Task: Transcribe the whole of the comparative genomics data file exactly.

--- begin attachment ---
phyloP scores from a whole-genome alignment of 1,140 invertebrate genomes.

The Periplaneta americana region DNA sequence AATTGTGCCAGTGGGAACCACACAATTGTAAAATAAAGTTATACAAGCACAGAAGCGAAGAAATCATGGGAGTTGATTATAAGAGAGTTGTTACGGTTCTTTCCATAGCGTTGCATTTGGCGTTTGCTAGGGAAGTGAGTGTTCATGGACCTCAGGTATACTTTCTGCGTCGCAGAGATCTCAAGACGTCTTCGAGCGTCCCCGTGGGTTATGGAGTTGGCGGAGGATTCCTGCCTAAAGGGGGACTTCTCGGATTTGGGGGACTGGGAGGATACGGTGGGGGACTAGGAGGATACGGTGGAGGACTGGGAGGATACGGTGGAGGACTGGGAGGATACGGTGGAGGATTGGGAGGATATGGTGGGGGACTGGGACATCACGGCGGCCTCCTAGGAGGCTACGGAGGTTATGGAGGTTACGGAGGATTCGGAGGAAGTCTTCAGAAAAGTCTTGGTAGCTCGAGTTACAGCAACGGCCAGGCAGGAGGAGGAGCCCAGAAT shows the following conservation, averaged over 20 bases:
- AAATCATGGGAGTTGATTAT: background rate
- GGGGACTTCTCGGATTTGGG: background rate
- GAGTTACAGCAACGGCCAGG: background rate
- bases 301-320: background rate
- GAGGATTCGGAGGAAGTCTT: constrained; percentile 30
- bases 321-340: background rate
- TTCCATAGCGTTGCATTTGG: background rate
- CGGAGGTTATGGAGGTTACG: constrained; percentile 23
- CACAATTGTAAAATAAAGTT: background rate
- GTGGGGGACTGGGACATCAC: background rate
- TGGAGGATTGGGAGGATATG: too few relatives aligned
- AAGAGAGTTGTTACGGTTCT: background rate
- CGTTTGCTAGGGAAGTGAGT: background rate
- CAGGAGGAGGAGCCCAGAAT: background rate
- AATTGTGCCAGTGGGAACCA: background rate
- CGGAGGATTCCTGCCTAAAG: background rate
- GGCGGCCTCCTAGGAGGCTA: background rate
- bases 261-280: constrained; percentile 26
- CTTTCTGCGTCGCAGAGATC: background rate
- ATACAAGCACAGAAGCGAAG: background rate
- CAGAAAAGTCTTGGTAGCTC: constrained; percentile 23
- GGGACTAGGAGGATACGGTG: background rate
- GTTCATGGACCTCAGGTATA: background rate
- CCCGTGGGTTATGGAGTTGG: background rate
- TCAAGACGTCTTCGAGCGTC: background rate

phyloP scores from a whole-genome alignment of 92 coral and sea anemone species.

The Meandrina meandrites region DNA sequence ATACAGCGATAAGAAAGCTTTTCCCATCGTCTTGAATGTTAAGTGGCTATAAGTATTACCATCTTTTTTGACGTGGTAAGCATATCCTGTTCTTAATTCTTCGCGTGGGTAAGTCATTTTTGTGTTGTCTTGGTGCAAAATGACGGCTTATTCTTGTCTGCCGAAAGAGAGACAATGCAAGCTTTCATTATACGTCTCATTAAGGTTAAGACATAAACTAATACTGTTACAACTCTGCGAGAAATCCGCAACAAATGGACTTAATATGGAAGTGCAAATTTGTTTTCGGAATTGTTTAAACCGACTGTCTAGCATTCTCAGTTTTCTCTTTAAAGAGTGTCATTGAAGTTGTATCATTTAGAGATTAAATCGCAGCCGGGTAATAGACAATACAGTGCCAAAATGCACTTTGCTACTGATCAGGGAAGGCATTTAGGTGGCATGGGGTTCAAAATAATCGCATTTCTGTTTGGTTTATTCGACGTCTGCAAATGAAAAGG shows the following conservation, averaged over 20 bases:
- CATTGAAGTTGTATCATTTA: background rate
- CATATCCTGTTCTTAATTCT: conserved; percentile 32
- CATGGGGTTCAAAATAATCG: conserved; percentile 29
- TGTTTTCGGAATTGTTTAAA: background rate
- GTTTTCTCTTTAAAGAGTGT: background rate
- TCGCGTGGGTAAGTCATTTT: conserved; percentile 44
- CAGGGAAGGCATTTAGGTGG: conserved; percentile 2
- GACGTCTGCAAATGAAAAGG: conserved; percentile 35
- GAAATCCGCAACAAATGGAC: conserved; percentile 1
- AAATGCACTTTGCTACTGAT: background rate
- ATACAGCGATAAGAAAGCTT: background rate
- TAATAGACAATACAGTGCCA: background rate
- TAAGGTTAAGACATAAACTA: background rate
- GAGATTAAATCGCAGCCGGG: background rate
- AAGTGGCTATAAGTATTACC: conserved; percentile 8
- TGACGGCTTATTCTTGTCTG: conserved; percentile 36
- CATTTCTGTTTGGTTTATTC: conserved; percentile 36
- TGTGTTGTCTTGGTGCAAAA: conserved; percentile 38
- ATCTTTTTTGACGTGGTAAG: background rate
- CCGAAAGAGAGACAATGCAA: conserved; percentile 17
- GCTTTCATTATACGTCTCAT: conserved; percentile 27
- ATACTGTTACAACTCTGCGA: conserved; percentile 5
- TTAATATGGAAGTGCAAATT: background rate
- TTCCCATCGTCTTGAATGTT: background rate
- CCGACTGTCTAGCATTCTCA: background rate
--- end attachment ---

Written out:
phyloP scores from a whole-genome alignment of 1,140 invertebrate genomes.

The Periplaneta americana region DNA sequence AATTGTGCCAGTGGGAACCACACAATTGTAAAATAAAGTTATACAAGCACAGAAGCGAAGAAATCATGGGAGTTGATTATAAGAGAGTTGTTACGGTTCTTTCCATAGCGTTGCATTTGGCGTTTGCTAGGGAAGTGAGTGTTCATGGACCTCAGGTATACTTTCTGCGTCGCAGAGATCTCAAGACGTCTTCGAGCGTCCCCGTGGGTTATGGAGTTGGCGGAGGATTCCTGCCTAAAGGGGGACTTCTCGGATTTGGGGGACTGGGAGGATACGGTGGGGGACTAGGAGGATACGGTGGAGGACTGGGAGGATACGGTGGAGGACTGGGAGGATACGGTGGAGGATTGGGAGGATATGGTGGGGGACTGGGACATCACGGCGGCCTCCTAGGAGGCTACGGAGGTTATGGAGGTTACGGAGGATTCGGAGGAAGTCTTCAGAAAAGTCTTGGTAGCTCGAGTTACAGCAACGGCCAGGCAGGAGGAGGAGCCCAGAAT shows the following conservation, averaged over 20 bases:
- AAATCATGGGAGTTGATTAT: background rate
- GGGGACTTCTCGGATTTGGG: background rate
- GAGTTACAGCAACGGCCAGG: background rate
- bases 301-320: background rate
- GAGGATTCGGAGGAAGTCTT: constrained; percentile 30
- bases 321-340: background rate
- TTCCATAGCGTTGCATTTGG: background rate
- CGGAGGTTATGGAGGTTACG: constrained; percentile 23
- CACAATTGTAAAATAAAGTT: background rate
- GTGGGGGACTGGGACATCAC: background rate
- TGGAGGATTGGGAGGATATG: too few relatives aligned
- AAGAGAGTTGTTACGGTTCT: background rate
- CGTTTGCTAGGGAAGTGAGT: background rate
- CAGGAGGAGGAGCCCAGAAT: background rate
- AATTGTGCCAGTGGGAACCA: background rate
- CGGAGGATTCCTGCCTAAAG: background rate
- GGCGGCCTCCTAGGAGGCTA: background rate
- bases 261-280: constrained; percentile 26
- CTTTCTGCGTCGCAGAGATC: background rate
- ATACAAGCACAGAAGCGAAG: background rate
- CAGAAAAGTCTTGGTAGCTC: constrained; percentile 23
- GGGACTAGGAGGATACGGTG: background rate
- GTTCATGGACCTCAGGTATA: background rate
- CCCGTGGGTTATGGAGTTGG: background rate
- TCAAGACGTCTTCGAGCGTC: background rate

phyloP scores from a whole-genome alignment of 92 coral and sea anemone species.

The Meandrina meandrites region DNA sequence ATACAGCGATAAGAAAGCTTTTCCCATCGTCTTGAATGTTAAGTGGCTATAAGTATTACCATCTTTTTTGACGTGGTAAGCATATCCTGTTCTTAATTCTTCGCGTGGGTAAGTCATTTTTGTGTTGTCTTGGTGCAAAATGACGGCTTATTCTTGTCTGCCGAAAGAGAGACAATGCAAGCTTTCATTATACGTCTCATTAAGGTTAAGACATAAACTAATACTGTTACAACTCTGCGAGAAATCCGCAACAAATGGACTTAATATGGAAGTGCAAATTTGTTTTCGGAATTGTTTAAACCGACTGTCTAGCATTCTCAGTTTTCTCTTTAAAGAGTGTCATTGAAGTTGTATCATTTAGAGATTAAATCGCAGCCGGGTAATAGACAATACAGTGCCAAAATGCACTTTGCTACTGATCAGGGAAGGCATTTAGGTGGCATGGGGTTCAAAATAATCGCATTTCTGTTTGGTTTATTCGACGTCTGCAAATGAAAAGG shows the following conservation, averaged over 20 bases:
- CATTGAAGTTGTATCATTTA: background rate
- CATATCCTGTTCTTAATTCT: conserved; percentile 32
- CATGGGGTTCAAAATAATCG: conserved; percentile 29
- TGTTTTCGGAATTGTTTAAA: background rate
- GTTTTCTCTTTAAAGAGTGT: background rate
- TCGCGTGGGTAAGTCATTTT: conserved; percentile 44
- CAGGGAAGGCATTTAGGTGG: conserved; percentile 2
- GACGTCTGCAAATGAAAAGG: conserved; percentile 35
- GAAATCCGCAACAAATGGAC: conserved; percentile 1
- AAATGCACTTTGCTACTGAT: background rate
- ATACAGCGATAAGAAAGCTT: background rate
- TAATAGACAATACAGTGCCA: background rate
- TAAGGTTAAGACATAAACTA: background rate
- GAGATTAAATCGCAGCCGGG: background rate
- AAGTGGCTATAAGTATTACC: conserved; percentile 8
- TGACGGCTTATTCTTGTCTG: conserved; percentile 36
- CATTTCTGTTTGGTTTATTC: conserved; percentile 36
- TGTGTTGTCTTGGTGCAAAA: conserved; percentile 38
- ATCTTTTTTGACGTGGTAAG: background rate
- CCGAAAGAGAGACAATGCAA: conserved; percentile 17
- GCTTTCATTATACGTCTCAT: conserved; percentile 27
- ATACTGTTACAACTCTGCGA: conserved; percentile 5
- TTAATATGGAAGTGCAAATT: background rate
- TTCCCATCGTCTTGAATGTT: background rate
- CCGACTGTCTAGCATTCTCA: background rate